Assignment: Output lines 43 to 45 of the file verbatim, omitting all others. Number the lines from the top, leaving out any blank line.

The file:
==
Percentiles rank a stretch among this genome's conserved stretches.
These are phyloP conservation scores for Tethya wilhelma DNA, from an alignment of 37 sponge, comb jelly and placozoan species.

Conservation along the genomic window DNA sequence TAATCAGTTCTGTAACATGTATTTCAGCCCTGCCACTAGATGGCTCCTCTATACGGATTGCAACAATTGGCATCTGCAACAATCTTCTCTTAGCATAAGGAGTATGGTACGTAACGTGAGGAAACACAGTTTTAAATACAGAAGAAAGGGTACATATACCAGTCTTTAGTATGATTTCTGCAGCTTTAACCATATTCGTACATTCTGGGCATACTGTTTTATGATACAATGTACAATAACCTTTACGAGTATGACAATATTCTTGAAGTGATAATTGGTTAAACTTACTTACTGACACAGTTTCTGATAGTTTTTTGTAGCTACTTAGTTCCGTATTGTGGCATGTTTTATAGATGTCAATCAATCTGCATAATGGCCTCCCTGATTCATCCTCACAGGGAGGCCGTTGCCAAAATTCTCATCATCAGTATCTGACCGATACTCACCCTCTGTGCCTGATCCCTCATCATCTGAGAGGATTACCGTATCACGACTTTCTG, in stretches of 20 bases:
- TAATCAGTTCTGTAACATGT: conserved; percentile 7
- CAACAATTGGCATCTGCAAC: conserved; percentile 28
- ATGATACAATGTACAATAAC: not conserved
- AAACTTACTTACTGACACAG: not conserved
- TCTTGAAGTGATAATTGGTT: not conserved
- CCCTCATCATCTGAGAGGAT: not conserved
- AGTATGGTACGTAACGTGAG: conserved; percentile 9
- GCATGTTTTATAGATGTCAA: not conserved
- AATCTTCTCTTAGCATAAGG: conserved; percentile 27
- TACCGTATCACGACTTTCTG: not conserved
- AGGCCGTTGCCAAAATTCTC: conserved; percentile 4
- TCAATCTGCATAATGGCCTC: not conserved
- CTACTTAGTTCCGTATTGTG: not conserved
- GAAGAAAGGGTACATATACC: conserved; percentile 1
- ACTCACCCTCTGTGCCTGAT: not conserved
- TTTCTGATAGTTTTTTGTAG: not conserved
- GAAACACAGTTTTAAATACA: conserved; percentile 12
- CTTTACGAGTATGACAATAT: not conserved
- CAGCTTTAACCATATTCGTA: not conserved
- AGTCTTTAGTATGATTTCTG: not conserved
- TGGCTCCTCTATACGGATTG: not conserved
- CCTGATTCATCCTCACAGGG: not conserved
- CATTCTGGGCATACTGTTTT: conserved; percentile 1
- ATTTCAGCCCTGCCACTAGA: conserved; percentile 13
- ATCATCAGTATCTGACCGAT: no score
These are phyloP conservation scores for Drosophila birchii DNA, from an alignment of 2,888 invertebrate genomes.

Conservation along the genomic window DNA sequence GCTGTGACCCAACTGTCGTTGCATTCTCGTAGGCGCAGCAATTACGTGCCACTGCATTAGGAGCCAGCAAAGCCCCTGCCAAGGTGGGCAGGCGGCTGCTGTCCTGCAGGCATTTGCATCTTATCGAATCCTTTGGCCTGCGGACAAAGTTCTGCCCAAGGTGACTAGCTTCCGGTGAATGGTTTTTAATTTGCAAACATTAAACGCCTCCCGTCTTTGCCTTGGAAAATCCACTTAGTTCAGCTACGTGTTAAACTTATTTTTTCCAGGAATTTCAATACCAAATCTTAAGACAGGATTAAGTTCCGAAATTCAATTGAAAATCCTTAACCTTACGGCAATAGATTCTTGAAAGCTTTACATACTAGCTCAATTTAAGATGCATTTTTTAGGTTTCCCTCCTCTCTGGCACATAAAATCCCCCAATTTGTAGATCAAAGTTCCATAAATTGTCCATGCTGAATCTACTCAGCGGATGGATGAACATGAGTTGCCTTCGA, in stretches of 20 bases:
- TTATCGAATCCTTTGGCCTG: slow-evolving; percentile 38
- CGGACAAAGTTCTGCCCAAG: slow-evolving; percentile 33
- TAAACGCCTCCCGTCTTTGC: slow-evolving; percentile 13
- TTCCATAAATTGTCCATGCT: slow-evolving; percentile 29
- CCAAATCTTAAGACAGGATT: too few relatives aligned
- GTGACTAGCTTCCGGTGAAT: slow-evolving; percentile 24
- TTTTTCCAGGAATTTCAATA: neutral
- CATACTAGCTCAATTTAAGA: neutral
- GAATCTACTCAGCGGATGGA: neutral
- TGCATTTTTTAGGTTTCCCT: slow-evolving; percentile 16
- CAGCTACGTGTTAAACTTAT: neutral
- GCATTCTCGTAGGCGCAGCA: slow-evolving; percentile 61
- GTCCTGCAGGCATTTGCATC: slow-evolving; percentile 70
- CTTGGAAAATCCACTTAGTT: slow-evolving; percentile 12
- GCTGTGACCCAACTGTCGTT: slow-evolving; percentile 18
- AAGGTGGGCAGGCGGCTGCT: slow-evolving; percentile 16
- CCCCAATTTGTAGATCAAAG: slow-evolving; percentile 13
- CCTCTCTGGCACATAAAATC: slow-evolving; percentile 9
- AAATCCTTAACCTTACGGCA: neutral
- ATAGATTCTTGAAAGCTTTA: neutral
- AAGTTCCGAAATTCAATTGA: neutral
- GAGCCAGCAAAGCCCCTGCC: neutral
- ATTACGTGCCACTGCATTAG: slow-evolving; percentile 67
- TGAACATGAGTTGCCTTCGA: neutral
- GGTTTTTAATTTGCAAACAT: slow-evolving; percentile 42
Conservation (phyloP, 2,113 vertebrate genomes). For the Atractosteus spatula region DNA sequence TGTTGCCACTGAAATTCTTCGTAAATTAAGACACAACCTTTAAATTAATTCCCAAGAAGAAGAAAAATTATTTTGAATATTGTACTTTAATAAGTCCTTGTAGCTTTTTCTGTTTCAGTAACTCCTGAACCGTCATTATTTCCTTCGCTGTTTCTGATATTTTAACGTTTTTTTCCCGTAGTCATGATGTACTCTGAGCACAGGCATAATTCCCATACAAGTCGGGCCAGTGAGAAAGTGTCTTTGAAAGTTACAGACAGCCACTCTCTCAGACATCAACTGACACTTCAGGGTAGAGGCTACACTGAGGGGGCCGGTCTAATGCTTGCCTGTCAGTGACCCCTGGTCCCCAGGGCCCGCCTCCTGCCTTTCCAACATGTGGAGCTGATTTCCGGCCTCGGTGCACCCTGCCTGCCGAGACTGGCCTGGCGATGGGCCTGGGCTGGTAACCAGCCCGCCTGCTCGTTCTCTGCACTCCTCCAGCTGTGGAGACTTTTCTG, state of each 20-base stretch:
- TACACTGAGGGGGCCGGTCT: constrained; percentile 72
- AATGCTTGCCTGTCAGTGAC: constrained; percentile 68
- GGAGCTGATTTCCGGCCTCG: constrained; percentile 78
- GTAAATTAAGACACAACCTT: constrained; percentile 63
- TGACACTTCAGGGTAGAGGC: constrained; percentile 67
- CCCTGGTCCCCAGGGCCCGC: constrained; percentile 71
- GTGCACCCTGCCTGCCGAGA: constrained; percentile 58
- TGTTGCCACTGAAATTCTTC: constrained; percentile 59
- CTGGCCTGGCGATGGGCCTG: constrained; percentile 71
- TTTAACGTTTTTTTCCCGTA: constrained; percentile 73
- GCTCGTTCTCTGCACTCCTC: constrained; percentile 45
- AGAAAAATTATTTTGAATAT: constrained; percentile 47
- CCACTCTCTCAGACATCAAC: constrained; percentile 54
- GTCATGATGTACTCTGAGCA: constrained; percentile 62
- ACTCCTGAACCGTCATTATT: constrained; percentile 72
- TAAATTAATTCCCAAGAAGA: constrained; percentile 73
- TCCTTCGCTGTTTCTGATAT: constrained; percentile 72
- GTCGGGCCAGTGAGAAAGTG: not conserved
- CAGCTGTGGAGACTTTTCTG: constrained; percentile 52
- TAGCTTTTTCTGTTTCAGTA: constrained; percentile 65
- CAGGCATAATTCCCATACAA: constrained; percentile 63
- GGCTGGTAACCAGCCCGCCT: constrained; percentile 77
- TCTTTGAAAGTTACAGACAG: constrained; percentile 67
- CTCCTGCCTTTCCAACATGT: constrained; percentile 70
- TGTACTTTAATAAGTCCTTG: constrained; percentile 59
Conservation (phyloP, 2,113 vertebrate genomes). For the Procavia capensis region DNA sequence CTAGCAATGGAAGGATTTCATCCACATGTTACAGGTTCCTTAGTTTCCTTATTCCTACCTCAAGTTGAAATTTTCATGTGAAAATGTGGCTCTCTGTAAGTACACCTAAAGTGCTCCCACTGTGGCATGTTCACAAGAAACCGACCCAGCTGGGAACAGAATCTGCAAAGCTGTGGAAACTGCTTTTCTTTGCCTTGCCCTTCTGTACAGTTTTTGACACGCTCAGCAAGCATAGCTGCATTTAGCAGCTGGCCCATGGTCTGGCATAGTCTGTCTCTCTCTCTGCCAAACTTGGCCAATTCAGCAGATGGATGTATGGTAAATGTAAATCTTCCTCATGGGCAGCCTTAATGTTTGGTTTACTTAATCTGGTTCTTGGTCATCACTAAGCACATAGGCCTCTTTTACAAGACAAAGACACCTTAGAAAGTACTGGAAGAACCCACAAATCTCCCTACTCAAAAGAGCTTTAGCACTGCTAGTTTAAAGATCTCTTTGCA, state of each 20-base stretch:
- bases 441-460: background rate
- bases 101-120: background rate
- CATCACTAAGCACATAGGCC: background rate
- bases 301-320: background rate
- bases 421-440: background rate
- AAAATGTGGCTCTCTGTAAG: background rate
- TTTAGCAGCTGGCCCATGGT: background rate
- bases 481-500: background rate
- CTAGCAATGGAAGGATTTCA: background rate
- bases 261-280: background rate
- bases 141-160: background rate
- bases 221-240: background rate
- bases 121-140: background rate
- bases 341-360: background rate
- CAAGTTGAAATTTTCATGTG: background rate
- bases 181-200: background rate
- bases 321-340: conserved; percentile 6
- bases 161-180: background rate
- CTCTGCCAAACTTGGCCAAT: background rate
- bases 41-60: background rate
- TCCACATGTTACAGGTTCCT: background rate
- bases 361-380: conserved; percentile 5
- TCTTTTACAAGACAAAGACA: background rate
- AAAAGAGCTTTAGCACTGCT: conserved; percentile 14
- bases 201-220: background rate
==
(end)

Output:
- GTCCTGCAGGCATTTGCATC: slow-evolving; percentile 70
- CTTGGAAAATCCACTTAGTT: slow-evolving; percentile 12
- GCTGTGACCCAACTGTCGTT: slow-evolving; percentile 18